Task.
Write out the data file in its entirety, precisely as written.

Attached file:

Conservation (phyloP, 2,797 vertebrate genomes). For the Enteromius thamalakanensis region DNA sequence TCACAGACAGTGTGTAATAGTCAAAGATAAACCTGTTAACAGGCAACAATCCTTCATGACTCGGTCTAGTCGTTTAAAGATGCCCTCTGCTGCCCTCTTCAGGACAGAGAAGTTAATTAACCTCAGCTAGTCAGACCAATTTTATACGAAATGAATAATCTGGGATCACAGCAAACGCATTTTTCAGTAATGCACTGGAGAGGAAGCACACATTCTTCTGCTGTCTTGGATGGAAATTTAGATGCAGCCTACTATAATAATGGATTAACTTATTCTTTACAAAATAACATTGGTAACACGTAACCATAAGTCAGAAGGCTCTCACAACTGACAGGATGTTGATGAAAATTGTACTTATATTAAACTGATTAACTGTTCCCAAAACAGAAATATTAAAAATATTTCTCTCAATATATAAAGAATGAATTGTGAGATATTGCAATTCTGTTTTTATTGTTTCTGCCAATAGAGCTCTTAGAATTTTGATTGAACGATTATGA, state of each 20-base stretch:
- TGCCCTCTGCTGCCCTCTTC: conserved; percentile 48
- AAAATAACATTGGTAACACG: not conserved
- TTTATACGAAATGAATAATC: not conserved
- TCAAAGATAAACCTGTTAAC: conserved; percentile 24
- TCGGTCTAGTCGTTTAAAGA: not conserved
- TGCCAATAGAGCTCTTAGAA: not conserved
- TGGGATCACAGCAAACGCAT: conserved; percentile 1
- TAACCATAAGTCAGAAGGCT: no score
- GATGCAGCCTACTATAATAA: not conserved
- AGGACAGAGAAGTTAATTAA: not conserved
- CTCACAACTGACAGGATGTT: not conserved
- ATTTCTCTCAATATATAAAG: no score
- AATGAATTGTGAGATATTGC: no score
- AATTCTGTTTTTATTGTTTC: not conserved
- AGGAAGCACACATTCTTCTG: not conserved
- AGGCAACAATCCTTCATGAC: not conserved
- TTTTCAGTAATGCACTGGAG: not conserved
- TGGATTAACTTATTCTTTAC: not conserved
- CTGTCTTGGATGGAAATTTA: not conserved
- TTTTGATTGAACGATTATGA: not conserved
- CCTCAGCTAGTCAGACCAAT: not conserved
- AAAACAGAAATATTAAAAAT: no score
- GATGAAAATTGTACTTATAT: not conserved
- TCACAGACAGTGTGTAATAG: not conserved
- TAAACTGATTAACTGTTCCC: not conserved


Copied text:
Conservation (phyloP, 2,797 vertebrate genomes). For the Enteromius thamalakanensis region DNA sequence TCACAGACAGTGTGTAATAGTCAAAGATAAACCTGTTAACAGGCAACAATCCTTCATGACTCGGTCTAGTCGTTTAAAGATGCCCTCTGCTGCCCTCTTCAGGACAGAGAAGTTAATTAACCTCAGCTAGTCAGACCAATTTTATACGAAATGAATAATCTGGGATCACAGCAAACGCATTTTTCAGTAATGCACTGGAGAGGAAGCACACATTCTTCTGCTGTCTTGGATGGAAATTTAGATGCAGCCTACTATAATAATGGATTAACTTATTCTTTACAAAATAACATTGGTAACACGTAACCATAAGTCAGAAGGCTCTCACAACTGACAGGATGTTGATGAAAATTGTACTTATATTAAACTGATTAACTGTTCCCAAAACAGAAATATTAAAAATATTTCTCTCAATATATAAAGAATGAATTGTGAGATATTGCAATTCTGTTTTTATTGTTTCTGCCAATAGAGCTCTTAGAATTTTGATTGAACGATTATGA, state of each 20-base stretch:
- TGCCCTCTGCTGCCCTCTTC: conserved; percentile 48
- AAAATAACATTGGTAACACG: not conserved
- TTTATACGAAATGAATAATC: not conserved
- TCAAAGATAAACCTGTTAAC: conserved; percentile 24
- TCGGTCTAGTCGTTTAAAGA: not conserved
- TGCCAATAGAGCTCTTAGAA: not conserved
- TGGGATCACAGCAAACGCAT: conserved; percentile 1
- TAACCATAAGTCAGAAGGCT: no score
- GATGCAGCCTACTATAATAA: not conserved
- AGGACAGAGAAGTTAATTAA: not conserved
- CTCACAACTGACAGGATGTT: not conserved
- ATTTCTCTCAATATATAAAG: no score
- AATGAATTGTGAGATATTGC: no score
- AATTCTGTTTTTATTGTTTC: not conserved
- AGGAAGCACACATTCTTCTG: not conserved
- AGGCAACAATCCTTCATGAC: not conserved
- TTTTCAGTAATGCACTGGAG: not conserved
- TGGATTAACTTATTCTTTAC: not conserved
- CTGTCTTGGATGGAAATTTA: not conserved
- TTTTGATTGAACGATTATGA: not conserved
- CCTCAGCTAGTCAGACCAAT: not conserved
- AAAACAGAAATATTAAAAAT: no score
- GATGAAAATTGTACTTATAT: not conserved
- TCACAGACAGTGTGTAATAG: not conserved
- TAAACTGATTAACTGTTCCC: not conserved